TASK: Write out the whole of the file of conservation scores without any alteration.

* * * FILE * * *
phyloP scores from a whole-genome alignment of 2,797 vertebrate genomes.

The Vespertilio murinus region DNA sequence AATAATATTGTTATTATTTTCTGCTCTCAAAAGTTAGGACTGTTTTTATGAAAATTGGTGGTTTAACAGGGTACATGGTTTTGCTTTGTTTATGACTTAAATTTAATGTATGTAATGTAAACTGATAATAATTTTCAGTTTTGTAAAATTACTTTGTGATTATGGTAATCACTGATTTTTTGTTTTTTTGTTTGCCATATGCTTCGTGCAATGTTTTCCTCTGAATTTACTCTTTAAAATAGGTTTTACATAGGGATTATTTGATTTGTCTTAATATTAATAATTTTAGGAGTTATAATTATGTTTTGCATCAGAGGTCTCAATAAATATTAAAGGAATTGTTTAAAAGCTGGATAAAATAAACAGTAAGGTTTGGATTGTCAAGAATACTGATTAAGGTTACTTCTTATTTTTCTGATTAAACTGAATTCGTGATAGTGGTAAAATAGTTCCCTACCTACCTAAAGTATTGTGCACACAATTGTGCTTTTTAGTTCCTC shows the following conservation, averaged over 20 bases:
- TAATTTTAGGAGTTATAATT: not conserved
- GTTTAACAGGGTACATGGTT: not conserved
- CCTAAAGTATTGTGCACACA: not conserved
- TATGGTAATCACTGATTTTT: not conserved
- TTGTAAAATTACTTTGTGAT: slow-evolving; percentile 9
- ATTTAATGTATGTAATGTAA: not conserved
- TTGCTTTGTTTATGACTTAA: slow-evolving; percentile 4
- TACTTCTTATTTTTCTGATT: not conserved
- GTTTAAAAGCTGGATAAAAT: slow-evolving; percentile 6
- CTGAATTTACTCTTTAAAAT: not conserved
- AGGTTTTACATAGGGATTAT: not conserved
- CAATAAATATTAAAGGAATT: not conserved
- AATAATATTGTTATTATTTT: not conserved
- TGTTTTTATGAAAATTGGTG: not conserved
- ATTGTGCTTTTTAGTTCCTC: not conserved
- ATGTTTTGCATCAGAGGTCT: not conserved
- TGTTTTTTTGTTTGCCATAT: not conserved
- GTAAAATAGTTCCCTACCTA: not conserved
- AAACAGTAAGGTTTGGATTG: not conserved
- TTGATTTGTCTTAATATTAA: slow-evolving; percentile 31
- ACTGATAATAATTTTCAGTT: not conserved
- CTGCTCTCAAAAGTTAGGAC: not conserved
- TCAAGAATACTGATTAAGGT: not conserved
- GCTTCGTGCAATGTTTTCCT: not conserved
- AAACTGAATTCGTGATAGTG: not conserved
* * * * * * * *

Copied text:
phyloP scores from a whole-genome alignment of 2,797 vertebrate genomes.

The Vespertilio murinus region DNA sequence AATAATATTGTTATTATTTTCTGCTCTCAAAAGTTAGGACTGTTTTTATGAAAATTGGTGGTTTAACAGGGTACATGGTTTTGCTTTGTTTATGACTTAAATTTAATGTATGTAATGTAAACTGATAATAATTTTCAGTTTTGTAAAATTACTTTGTGATTATGGTAATCACTGATTTTTTGTTTTTTTGTTTGCCATATGCTTCGTGCAATGTTTTCCTCTGAATTTACTCTTTAAAATAGGTTTTACATAGGGATTATTTGATTTGTCTTAATATTAATAATTTTAGGAGTTATAATTATGTTTTGCATCAGAGGTCTCAATAAATATTAAAGGAATTGTTTAAAAGCTGGATAAAATAAACAGTAAGGTTTGGATTGTCAAGAATACTGATTAAGGTTACTTCTTATTTTTCTGATTAAACTGAATTCGTGATAGTGGTAAAATAGTTCCCTACCTACCTAAAGTATTGTGCACACAATTGTGCTTTTTAGTTCCTC shows the following conservation, averaged over 20 bases:
- TAATTTTAGGAGTTATAATT: not conserved
- GTTTAACAGGGTACATGGTT: not conserved
- CCTAAAGTATTGTGCACACA: not conserved
- TATGGTAATCACTGATTTTT: not conserved
- TTGTAAAATTACTTTGTGAT: slow-evolving; percentile 9
- ATTTAATGTATGTAATGTAA: not conserved
- TTGCTTTGTTTATGACTTAA: slow-evolving; percentile 4
- TACTTCTTATTTTTCTGATT: not conserved
- GTTTAAAAGCTGGATAAAAT: slow-evolving; percentile 6
- CTGAATTTACTCTTTAAAAT: not conserved
- AGGTTTTACATAGGGATTAT: not conserved
- CAATAAATATTAAAGGAATT: not conserved
- AATAATATTGTTATTATTTT: not conserved
- TGTTTTTATGAAAATTGGTG: not conserved
- ATTGTGCTTTTTAGTTCCTC: not conserved
- ATGTTTTGCATCAGAGGTCT: not conserved
- TGTTTTTTTGTTTGCCATAT: not conserved
- GTAAAATAGTTCCCTACCTA: not conserved
- AAACAGTAAGGTTTGGATTG: not conserved
- TTGATTTGTCTTAATATTAA: slow-evolving; percentile 31
- ACTGATAATAATTTTCAGTT: not conserved
- CTGCTCTCAAAAGTTAGGAC: not conserved
- TCAAGAATACTGATTAAGGT: not conserved
- GCTTCGTGCAATGTTTTCCT: not conserved
- AAACTGAATTCGTGATAGTG: not conserved